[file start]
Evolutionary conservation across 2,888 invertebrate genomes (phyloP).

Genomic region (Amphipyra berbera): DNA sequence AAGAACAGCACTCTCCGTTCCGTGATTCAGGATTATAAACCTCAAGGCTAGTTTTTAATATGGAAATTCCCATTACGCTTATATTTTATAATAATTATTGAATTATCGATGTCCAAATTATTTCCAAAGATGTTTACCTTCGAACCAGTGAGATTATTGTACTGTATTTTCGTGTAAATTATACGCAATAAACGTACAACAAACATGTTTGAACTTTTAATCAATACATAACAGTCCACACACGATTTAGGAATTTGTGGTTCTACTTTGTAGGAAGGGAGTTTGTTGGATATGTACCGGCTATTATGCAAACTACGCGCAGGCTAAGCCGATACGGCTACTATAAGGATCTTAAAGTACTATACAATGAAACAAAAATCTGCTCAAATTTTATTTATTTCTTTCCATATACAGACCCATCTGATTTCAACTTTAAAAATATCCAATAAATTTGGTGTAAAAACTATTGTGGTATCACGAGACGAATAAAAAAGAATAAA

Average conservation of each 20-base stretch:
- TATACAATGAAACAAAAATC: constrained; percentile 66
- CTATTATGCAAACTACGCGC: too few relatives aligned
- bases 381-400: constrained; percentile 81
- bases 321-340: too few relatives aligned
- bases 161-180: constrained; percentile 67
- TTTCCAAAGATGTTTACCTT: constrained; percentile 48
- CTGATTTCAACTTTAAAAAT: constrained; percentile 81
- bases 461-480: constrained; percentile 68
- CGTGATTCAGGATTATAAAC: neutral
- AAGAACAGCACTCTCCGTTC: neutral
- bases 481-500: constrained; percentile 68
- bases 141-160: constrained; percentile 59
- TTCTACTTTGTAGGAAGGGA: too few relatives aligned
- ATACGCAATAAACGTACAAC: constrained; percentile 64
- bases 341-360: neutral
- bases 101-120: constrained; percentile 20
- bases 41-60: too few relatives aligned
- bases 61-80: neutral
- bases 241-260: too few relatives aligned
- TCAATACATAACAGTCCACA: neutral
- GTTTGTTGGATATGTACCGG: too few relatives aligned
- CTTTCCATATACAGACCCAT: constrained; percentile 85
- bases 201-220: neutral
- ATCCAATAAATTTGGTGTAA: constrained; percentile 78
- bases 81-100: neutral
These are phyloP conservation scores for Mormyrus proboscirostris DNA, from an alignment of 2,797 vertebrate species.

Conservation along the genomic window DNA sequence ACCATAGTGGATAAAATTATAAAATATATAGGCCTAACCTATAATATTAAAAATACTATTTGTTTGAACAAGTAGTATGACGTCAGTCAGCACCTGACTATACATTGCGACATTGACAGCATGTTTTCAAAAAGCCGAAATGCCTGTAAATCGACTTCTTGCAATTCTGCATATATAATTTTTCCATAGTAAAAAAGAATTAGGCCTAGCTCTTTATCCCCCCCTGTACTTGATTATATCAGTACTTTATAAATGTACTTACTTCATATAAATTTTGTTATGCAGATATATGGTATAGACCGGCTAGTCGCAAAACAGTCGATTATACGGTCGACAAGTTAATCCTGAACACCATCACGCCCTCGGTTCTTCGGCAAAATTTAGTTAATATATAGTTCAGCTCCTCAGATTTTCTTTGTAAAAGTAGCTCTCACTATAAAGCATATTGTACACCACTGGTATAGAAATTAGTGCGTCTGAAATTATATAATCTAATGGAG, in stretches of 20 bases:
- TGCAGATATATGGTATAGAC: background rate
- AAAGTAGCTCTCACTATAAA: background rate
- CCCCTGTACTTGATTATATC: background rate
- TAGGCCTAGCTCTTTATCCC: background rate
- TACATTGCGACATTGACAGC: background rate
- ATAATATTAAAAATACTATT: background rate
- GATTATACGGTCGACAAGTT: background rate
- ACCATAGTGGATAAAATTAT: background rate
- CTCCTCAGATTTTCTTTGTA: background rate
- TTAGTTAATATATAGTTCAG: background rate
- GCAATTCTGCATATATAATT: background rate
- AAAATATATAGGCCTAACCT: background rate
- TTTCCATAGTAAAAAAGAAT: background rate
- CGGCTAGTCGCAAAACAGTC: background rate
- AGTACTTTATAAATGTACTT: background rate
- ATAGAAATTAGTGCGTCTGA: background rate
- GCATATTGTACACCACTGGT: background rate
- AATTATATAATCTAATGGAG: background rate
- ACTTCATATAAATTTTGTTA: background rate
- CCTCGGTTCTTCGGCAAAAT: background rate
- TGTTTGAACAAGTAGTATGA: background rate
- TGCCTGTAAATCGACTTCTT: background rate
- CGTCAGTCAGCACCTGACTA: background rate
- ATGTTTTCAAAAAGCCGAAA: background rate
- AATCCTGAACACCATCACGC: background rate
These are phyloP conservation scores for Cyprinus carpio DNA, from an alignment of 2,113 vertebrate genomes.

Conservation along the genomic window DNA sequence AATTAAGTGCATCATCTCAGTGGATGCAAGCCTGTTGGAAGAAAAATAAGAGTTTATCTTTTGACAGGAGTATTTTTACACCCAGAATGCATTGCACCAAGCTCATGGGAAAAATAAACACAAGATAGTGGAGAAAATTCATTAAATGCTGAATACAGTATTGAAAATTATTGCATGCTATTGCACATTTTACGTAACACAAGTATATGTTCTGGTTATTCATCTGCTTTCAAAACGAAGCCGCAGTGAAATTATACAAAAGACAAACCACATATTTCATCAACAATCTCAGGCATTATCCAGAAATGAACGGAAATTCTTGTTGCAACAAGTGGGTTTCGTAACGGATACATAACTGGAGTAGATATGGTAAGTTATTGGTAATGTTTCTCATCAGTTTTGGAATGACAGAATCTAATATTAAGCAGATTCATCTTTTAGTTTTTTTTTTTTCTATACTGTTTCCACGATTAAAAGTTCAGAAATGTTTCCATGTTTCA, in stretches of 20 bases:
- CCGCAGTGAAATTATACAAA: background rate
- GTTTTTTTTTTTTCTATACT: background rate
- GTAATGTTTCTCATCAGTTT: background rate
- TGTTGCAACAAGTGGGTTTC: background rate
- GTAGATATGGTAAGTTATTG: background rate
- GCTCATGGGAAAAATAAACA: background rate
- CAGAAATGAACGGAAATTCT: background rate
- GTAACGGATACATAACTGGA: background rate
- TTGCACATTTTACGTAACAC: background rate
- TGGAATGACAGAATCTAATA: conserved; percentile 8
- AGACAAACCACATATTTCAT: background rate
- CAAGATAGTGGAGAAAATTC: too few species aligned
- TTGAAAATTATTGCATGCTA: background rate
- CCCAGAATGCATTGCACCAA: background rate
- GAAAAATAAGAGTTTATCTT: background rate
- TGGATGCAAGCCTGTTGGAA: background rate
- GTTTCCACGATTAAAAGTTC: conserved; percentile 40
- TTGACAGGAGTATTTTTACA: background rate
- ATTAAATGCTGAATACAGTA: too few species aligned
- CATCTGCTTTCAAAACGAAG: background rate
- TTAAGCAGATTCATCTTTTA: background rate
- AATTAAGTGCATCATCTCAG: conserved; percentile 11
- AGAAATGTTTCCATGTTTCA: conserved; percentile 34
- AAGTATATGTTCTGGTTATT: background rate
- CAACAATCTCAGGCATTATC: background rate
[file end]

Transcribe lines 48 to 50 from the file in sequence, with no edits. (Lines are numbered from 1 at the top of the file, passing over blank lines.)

- AATTATATAATCTAATGGAG: background rate
- ACTTCATATAAATTTTGTTA: background rate
- CCTCGGTTCTTCGGCAAAAT: background rate